Tulsa City Council Sets Priorities For New Money, Parks Low On The List
TULSA, Oklahoma - The Tulsa City council set some priorities Thursday for any new money that comes into the budget. One councilor said it's likely the new priorities will come into play.
Last year the council spent a lot of time cutting the budget, and as usual, parks took a big hit. That's upsetting to several councilors, but still it's not one of the top priorities if there's extra money this year.
Another city of Tulsa rec center is down to the dirt. The old Clark Theater in East Tulsa has been demolished and only pieces of the concrete foundation are left.
It's another casualty of old age, deferred maintenance and a dwindling parks budget.
No one has complained about losing the old Clark Building, but City Councilor Jack Henderson doesn't like the trend.
"Every year we cut that budget. Eventually your parks are going to go away and I've been saying that for ten years and nobody has been listening, but I think this has brought it to a head and more people will be engaged to save parks in their neighborhood because they're important," Henderson said.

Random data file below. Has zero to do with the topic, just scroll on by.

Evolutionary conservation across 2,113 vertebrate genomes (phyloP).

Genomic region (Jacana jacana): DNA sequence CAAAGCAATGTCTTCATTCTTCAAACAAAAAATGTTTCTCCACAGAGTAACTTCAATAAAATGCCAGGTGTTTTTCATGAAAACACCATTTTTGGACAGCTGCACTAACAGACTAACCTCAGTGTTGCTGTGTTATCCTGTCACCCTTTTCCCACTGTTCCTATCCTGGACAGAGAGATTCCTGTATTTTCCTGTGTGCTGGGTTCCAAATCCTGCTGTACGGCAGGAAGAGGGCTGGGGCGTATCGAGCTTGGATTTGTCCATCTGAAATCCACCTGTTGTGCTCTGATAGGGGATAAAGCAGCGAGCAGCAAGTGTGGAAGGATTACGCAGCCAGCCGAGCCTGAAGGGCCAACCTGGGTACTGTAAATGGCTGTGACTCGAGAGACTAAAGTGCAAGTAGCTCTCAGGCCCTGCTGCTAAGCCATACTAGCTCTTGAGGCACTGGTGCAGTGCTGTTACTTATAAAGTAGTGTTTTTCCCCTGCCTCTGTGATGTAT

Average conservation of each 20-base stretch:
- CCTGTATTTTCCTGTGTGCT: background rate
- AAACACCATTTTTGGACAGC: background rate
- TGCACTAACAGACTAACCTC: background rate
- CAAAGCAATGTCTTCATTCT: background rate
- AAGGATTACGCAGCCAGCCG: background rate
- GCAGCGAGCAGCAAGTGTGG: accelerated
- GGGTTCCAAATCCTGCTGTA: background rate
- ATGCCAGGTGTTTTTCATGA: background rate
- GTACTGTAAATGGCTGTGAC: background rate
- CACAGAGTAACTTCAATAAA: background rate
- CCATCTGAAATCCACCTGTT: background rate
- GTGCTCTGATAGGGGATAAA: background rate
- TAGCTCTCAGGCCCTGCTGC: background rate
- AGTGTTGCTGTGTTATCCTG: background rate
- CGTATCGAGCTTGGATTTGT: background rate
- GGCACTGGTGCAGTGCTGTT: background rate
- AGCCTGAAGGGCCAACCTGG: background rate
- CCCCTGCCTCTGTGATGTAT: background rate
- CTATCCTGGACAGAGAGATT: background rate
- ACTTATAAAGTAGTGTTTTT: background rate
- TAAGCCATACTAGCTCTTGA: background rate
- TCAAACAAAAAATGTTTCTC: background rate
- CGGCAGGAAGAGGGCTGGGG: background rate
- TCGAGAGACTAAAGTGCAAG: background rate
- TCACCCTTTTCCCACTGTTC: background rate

In this year's city budget funding for the parks arts programs got a lot of attention. Planned cuts to the Henthorne Performing Arts Center were rolled back, but even the councilors who fought for the program believe it's not sustainable under the regular city budget.
A task force is going to figure out how to keep it going.
"Is to bring together experts in this community on how we fund the arts on a long term, not just year to year. How do we fund this in a long term, responsible way," said City Councilor G.T. Bynum.
After yet another demolition of a rec center at B.C. Franklin Park, there were complaints that the public didn't get proper notice.
Henderson said despite long term plans for demolition the city ought to be more up front before they happen.
"I think it's an injustice to the community that something like that can happen without them being notified, and if their councilor gets notified then I can notify them," he said.
If there's a turnaround in the budget the council plans to, first, cover raises for city employees, then a police academy and then spend more on health insurance for employees.
Parks would be further down the line.
Bynum is sure, that they were so conservative with budgeting that more money could come in and some of that spending will be possible.